CRN: How do you explain the apparent disconnect between IBM's support for Linux in contrast to its vast portfolio of proprietary middleware products? Some people would say that IBM is hypocritical, because while you endorse open source at an operating system level, the company continues to make billions of dollars of proprietary middleware?
SMITH: First of all, I think that statement in itself is hypocritical. Whether or not something is open source or not is really not even the question. We support an operating system that is based on open standards. It also happens to be open-source project. We need our stack of middleware to support our customers' business applications. There's nothing inconsistent or hypocritical about that combination because it's all focused on what value the customers need to solve their business problems. If you look at the IBM middleware portfolio, we believe that there's a tremendous opportunity for all of that stuff as the whole adoption of Linux for business workloads continues to expand.
CRN: What's your take on companies like JBoss and MySQL who are competing with IBM on Linux platforms?
SMITH: If you look at JBoss they are not open projects like Linux or Apache. They are commercial ventures that have allowed certain types of controlled access to their code, and they have tried out a different pricing model. Their approach is to make the acquisition costs of the license really cheap or free. And then they make all the money by selling the version that really will run your enterprise workload. It's not a terribly bad idea, and it might have an interesting opportunity for certain marketplaces. But at the end of the day you've got to ask what is its flexibility? What is its reliability? What is its security? What is its scalability? What is the actual ongoing total cost of ownership? And what is its appropriateness for what you're trying to get it to do? We think that for huge amounts of what people want to do with middleware, our stuff is what they need and that MySQL and JBoss will be insufficient, independent of any questions about whether something is open source or not.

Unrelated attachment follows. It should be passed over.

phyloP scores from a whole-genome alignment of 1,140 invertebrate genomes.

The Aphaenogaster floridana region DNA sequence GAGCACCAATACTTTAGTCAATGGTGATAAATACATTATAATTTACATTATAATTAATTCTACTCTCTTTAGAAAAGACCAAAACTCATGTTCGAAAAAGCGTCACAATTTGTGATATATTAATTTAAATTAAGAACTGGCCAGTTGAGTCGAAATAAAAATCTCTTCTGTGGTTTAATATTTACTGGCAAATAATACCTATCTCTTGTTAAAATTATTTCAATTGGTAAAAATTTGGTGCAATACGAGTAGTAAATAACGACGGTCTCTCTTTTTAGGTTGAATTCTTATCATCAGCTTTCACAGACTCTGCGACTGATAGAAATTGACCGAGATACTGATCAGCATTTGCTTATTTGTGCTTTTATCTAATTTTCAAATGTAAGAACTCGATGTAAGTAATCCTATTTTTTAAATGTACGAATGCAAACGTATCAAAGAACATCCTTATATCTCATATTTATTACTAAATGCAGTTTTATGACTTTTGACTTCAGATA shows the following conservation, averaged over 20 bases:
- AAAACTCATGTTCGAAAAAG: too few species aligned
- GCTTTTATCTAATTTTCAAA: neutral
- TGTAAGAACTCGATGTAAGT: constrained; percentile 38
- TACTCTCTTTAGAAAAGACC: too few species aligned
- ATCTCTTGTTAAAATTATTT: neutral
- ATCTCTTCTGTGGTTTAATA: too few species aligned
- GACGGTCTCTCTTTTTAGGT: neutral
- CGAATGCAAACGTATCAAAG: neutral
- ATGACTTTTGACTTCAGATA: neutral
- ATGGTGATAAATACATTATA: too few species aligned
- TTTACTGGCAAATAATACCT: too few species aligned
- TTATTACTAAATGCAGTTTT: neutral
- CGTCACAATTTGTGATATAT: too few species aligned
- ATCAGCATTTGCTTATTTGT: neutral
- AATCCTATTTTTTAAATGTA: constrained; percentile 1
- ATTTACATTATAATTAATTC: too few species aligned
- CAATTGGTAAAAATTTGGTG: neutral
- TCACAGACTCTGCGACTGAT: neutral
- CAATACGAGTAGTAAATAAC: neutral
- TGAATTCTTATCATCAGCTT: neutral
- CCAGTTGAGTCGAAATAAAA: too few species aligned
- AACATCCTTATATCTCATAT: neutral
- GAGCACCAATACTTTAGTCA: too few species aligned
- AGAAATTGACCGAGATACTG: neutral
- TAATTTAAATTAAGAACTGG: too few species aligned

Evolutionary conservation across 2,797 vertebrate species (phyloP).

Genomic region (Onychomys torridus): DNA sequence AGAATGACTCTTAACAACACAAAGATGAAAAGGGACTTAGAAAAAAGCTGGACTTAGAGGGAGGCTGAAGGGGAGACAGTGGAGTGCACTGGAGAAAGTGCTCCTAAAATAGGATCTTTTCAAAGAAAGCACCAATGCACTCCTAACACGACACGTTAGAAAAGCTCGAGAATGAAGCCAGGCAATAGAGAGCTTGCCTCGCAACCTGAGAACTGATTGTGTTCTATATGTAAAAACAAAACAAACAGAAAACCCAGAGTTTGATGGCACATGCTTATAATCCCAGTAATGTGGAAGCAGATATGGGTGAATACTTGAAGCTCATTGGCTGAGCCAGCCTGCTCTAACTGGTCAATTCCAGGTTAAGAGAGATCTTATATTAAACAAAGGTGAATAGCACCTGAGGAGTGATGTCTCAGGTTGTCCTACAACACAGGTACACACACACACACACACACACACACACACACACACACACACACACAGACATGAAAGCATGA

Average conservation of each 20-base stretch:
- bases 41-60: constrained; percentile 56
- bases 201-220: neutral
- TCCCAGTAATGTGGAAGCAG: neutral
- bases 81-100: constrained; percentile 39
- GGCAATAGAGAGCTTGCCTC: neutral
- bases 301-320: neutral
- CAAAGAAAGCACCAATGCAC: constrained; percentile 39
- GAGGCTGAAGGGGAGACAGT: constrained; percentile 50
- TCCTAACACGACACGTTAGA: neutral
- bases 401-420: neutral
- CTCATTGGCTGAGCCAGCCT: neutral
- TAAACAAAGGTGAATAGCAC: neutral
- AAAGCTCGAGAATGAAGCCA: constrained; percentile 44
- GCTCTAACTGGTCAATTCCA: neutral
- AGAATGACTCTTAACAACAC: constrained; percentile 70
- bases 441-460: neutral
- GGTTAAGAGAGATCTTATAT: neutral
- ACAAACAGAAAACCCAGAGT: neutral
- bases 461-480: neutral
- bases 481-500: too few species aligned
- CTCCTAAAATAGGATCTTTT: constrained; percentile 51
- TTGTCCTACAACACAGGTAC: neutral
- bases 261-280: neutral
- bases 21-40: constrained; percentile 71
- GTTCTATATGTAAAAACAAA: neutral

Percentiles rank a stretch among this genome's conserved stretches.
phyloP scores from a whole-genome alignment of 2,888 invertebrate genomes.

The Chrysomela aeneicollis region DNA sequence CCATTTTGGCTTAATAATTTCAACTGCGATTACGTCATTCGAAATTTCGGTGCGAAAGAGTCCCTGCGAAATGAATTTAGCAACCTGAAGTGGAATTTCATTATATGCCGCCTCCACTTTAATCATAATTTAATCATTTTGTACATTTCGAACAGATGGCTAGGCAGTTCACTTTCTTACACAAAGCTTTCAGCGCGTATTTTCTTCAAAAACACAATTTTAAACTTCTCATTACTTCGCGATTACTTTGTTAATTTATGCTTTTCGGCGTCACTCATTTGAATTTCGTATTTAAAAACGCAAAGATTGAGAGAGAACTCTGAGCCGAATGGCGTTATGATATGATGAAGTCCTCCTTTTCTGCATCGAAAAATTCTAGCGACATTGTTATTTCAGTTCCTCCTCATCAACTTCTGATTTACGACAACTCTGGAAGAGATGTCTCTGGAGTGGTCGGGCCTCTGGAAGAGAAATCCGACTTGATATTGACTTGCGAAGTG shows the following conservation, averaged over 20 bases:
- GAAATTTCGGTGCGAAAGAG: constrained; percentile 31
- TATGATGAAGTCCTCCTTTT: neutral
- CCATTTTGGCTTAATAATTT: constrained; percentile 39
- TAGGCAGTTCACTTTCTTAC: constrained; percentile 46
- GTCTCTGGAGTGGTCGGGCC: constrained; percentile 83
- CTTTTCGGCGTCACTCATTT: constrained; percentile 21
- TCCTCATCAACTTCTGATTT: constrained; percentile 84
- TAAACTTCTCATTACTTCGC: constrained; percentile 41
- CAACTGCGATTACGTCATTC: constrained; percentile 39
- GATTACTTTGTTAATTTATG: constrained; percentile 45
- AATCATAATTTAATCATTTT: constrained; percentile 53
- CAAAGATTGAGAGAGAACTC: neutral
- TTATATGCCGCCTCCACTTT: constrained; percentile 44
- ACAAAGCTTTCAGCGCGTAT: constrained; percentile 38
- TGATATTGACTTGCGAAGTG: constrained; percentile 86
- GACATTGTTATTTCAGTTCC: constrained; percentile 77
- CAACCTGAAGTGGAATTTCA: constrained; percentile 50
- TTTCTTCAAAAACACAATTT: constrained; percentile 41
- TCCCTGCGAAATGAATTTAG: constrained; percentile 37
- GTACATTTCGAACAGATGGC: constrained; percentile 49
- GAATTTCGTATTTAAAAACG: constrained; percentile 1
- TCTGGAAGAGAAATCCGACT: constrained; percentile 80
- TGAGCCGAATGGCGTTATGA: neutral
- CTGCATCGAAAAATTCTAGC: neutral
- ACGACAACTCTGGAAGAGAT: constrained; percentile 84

CRN: What kind of workloads really favor IBM in that equation?
SMITH: If you're talking about somebody that wants to take a single, small server, fire up a database that an application can put some information into it occasionally store and retrieve stuff from it, it doesn't need to scale across lots of boxes, it doesn't need to scale thousands or millions of transactions in a short period of time. And it isn't underneath a mission critical workload that costs lots of dollars if they go down. If all that stuff's not so important to you, you just kind of need a regular old database or you just kind of need a regular old application server, and then there are lots of choices for that. In fact, if you really just want something that's truly open-source that does a basic level of Web serving, then what we would say is just go and get Apache and Tomcat and do it yourself. But the additional capability around stuff like MySQL and JBoss takes you a little bit further, but not nearly as far as you would get with the data management portfolio you get around DB2 and Websphere.
CRN: Is IBM actively contributing middleware to things like the Apache and Tomcat projects?